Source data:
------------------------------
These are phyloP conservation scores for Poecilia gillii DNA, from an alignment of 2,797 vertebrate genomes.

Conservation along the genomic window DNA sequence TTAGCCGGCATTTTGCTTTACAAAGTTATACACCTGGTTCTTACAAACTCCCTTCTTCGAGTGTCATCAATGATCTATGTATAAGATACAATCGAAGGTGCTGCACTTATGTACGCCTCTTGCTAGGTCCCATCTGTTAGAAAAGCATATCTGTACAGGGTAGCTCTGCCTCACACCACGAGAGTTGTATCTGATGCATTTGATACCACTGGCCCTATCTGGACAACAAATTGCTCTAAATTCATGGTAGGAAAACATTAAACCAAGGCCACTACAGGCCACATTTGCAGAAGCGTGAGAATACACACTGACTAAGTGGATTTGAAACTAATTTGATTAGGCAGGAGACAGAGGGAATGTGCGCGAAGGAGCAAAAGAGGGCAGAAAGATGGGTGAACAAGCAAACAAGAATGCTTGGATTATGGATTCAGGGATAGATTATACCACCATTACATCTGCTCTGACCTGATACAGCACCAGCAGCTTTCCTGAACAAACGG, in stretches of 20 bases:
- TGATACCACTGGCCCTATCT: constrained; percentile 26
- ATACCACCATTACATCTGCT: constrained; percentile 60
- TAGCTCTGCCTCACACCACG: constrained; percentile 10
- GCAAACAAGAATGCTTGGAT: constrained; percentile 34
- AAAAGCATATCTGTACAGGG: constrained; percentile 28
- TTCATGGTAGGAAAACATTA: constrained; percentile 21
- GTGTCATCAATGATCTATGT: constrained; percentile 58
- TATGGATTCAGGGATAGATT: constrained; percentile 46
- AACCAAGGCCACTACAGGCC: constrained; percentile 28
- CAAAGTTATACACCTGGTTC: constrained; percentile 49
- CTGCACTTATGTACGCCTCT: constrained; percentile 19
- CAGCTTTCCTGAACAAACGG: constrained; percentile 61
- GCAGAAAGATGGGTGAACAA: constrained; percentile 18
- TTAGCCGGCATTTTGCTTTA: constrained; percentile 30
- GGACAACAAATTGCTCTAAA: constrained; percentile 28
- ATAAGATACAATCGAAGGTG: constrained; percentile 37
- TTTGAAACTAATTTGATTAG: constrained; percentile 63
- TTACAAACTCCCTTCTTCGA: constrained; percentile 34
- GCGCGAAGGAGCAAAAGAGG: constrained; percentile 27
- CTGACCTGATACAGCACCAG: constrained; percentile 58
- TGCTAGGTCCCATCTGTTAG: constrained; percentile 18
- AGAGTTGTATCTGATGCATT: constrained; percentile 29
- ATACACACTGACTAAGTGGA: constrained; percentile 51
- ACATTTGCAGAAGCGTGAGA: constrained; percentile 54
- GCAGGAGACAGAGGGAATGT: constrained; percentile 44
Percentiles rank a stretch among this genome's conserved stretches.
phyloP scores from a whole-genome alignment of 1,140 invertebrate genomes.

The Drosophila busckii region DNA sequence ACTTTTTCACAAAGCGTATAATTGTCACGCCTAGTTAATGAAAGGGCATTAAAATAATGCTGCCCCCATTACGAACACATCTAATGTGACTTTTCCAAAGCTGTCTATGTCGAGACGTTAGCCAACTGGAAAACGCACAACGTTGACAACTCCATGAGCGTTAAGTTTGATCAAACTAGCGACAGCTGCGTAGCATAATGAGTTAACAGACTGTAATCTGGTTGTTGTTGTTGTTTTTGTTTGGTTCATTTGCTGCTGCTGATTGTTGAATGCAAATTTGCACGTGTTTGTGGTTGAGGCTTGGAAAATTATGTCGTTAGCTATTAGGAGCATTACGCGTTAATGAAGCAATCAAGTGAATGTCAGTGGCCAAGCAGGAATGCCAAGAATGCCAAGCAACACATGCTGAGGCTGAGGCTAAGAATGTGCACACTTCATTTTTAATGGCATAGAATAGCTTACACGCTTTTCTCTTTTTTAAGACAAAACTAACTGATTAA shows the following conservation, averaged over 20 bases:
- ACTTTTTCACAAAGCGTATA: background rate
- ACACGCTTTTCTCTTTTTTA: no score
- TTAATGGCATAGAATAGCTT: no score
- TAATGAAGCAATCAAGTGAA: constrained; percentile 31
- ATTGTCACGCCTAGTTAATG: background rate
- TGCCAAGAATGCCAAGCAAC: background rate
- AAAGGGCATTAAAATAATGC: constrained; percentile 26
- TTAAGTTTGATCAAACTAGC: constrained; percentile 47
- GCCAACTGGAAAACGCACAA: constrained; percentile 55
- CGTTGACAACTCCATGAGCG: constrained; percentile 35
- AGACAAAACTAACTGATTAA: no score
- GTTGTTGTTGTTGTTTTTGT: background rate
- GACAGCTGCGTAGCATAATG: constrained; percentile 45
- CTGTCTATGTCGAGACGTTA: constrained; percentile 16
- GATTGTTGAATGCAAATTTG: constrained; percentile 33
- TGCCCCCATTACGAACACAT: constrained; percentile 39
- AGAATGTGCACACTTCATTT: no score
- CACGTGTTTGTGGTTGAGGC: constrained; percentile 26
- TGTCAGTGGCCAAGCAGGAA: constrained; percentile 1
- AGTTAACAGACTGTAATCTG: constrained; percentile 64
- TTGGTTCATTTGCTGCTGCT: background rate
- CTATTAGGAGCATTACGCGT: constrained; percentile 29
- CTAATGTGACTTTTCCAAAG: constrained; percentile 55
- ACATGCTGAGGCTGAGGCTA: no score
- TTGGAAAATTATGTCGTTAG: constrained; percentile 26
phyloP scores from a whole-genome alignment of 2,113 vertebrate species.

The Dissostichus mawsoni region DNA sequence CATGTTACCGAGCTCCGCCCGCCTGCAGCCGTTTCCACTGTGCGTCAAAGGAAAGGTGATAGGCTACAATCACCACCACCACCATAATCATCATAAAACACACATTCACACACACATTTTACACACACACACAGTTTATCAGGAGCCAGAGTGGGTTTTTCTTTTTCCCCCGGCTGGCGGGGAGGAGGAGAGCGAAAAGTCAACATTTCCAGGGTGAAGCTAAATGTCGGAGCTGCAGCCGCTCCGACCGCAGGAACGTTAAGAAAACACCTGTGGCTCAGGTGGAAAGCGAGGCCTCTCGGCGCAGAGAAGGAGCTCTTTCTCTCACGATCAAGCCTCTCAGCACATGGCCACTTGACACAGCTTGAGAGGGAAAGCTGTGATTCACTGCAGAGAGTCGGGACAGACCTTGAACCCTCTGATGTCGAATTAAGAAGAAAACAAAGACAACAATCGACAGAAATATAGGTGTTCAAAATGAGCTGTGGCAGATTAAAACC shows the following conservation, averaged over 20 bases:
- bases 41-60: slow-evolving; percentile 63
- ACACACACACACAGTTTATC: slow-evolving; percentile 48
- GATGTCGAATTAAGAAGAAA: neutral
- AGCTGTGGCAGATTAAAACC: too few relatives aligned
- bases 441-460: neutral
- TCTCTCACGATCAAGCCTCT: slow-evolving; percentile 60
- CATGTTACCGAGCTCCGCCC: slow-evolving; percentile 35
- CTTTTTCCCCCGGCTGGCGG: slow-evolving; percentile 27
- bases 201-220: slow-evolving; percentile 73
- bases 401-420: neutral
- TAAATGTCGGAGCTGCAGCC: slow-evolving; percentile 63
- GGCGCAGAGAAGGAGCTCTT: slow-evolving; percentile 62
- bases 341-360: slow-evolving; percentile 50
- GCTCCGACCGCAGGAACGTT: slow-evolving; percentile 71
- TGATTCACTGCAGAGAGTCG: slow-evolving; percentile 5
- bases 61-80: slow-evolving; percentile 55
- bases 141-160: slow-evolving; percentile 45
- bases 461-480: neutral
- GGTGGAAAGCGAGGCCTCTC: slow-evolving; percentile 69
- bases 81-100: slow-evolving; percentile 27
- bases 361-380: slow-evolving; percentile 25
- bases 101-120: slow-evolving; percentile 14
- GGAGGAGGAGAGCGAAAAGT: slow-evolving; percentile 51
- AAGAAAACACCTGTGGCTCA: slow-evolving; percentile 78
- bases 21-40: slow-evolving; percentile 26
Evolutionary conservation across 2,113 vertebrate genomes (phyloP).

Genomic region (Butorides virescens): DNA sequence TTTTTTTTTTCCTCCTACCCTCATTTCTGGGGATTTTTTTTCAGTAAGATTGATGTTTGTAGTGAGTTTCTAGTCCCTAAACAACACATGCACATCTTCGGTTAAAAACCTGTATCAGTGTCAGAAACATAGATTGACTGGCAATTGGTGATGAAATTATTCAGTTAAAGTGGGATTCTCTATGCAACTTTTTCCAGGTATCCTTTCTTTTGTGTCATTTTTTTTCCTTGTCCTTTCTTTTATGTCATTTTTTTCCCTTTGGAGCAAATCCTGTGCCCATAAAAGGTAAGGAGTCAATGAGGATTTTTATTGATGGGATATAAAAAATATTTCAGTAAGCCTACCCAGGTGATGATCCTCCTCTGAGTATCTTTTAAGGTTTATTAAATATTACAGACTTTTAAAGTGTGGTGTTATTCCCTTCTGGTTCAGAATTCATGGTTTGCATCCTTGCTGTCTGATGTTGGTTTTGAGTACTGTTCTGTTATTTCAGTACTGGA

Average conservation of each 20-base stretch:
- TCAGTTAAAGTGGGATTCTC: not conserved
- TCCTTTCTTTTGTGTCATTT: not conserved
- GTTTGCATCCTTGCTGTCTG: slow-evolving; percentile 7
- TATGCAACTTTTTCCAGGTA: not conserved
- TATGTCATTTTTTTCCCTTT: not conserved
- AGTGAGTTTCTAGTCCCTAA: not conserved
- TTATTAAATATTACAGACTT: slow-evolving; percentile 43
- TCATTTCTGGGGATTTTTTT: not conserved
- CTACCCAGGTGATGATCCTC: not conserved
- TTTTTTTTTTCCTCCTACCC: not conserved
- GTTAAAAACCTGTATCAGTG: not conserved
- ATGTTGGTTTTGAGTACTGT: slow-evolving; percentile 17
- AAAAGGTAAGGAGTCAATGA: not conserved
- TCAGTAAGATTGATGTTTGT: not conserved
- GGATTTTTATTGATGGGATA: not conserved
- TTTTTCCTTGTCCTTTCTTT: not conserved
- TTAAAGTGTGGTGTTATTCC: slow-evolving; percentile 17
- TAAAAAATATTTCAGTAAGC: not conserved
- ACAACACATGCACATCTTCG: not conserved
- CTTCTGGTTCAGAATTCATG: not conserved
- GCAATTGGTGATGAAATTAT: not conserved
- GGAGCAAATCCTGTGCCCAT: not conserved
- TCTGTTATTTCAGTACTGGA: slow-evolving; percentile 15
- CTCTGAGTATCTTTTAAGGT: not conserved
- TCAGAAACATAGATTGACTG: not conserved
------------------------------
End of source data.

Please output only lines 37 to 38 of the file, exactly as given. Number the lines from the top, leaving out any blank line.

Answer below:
- AAAGGGCATTAAAATAATGC: constrained; percentile 26
- TTAAGTTTGATCAAACTAGC: constrained; percentile 47